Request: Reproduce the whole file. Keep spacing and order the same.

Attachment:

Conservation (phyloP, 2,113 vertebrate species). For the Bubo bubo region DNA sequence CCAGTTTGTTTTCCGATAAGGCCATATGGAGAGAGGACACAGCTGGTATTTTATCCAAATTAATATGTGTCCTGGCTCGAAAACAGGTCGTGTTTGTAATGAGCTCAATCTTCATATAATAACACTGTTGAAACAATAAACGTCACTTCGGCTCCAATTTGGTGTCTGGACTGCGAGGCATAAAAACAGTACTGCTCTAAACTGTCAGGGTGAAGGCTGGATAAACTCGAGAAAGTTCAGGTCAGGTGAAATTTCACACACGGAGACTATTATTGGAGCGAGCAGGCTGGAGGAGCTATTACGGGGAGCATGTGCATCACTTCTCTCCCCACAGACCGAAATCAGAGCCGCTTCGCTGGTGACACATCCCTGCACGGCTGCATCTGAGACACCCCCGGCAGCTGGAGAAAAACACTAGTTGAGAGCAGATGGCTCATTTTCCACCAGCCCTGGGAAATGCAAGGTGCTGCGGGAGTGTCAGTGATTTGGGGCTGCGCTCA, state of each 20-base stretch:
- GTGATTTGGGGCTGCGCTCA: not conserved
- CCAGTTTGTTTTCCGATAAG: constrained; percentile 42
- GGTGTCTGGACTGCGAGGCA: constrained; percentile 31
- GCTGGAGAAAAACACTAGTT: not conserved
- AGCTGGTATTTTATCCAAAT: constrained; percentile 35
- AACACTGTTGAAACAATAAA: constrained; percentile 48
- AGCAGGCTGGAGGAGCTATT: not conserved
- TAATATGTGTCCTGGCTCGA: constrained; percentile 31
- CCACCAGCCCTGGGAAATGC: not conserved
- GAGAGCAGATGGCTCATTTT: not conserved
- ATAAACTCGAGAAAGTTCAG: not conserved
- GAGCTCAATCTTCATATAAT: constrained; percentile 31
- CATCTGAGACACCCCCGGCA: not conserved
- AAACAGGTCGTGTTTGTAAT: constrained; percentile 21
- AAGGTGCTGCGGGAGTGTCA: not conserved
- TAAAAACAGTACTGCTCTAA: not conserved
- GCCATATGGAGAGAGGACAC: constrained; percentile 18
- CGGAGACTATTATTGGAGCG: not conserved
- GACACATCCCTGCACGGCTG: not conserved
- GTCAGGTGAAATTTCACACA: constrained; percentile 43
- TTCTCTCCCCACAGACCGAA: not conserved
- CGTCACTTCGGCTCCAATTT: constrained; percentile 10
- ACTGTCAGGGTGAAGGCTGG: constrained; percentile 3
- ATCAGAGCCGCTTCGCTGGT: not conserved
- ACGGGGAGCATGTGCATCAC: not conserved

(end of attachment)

Conservation (phyloP, 2,113 vertebrate species). For the Bubo bubo region DNA sequence CCAGTTTGTTTTCCGATAAGGCCATATGGAGAGAGGACACAGCTGGTATTTTATCCAAATTAATATGTGTCCTGGCTCGAAAACAGGTCGTGTTTGTAATGAGCTCAATCTTCATATAATAACACTGTTGAAACAATAAACGTCACTTCGGCTCCAATTTGGTGTCTGGACTGCGAGGCATAAAAACAGTACTGCTCTAAACTGTCAGGGTGAAGGCTGGATAAACTCGAGAAAGTTCAGGTCAGGTGAAATTTCACACACGGAGACTATTATTGGAGCGAGCAGGCTGGAGGAGCTATTACGGGGAGCATGTGCATCACTTCTCTCCCCACAGACCGAAATCAGAGCCGCTTCGCTGGTGACACATCCCTGCACGGCTGCATCTGAGACACCCCCGGCAGCTGGAGAAAAACACTAGTTGAGAGCAGATGGCTCATTTTCCACCAGCCCTGGGAAATGCAAGGTGCTGCGGGAGTGTCAGTGATTTGGGGCTGCGCTCA, state of each 20-base stretch:
- GTGATTTGGGGCTGCGCTCA: not conserved
- CCAGTTTGTTTTCCGATAAG: constrained; percentile 42
- GGTGTCTGGACTGCGAGGCA: constrained; percentile 31
- GCTGGAGAAAAACACTAGTT: not conserved
- AGCTGGTATTTTATCCAAAT: constrained; percentile 35
- AACACTGTTGAAACAATAAA: constrained; percentile 48
- AGCAGGCTGGAGGAGCTATT: not conserved
- TAATATGTGTCCTGGCTCGA: constrained; percentile 31
- CCACCAGCCCTGGGAAATGC: not conserved
- GAGAGCAGATGGCTCATTTT: not conserved
- ATAAACTCGAGAAAGTTCAG: not conserved
- GAGCTCAATCTTCATATAAT: constrained; percentile 31
- CATCTGAGACACCCCCGGCA: not conserved
- AAACAGGTCGTGTTTGTAAT: constrained; percentile 21
- AAGGTGCTGCGGGAGTGTCA: not conserved
- TAAAAACAGTACTGCTCTAA: not conserved
- GCCATATGGAGAGAGGACAC: constrained; percentile 18
- CGGAGACTATTATTGGAGCG: not conserved
- GACACATCCCTGCACGGCTG: not conserved
- GTCAGGTGAAATTTCACACA: constrained; percentile 43
- TTCTCTCCCCACAGACCGAA: not conserved
- CGTCACTTCGGCTCCAATTT: constrained; percentile 10
- ACTGTCAGGGTGAAGGCTGG: constrained; percentile 3
- ATCAGAGCCGCTTCGCTGGT: not conserved
- ACGGGGAGCATGTGCATCAC: not conserved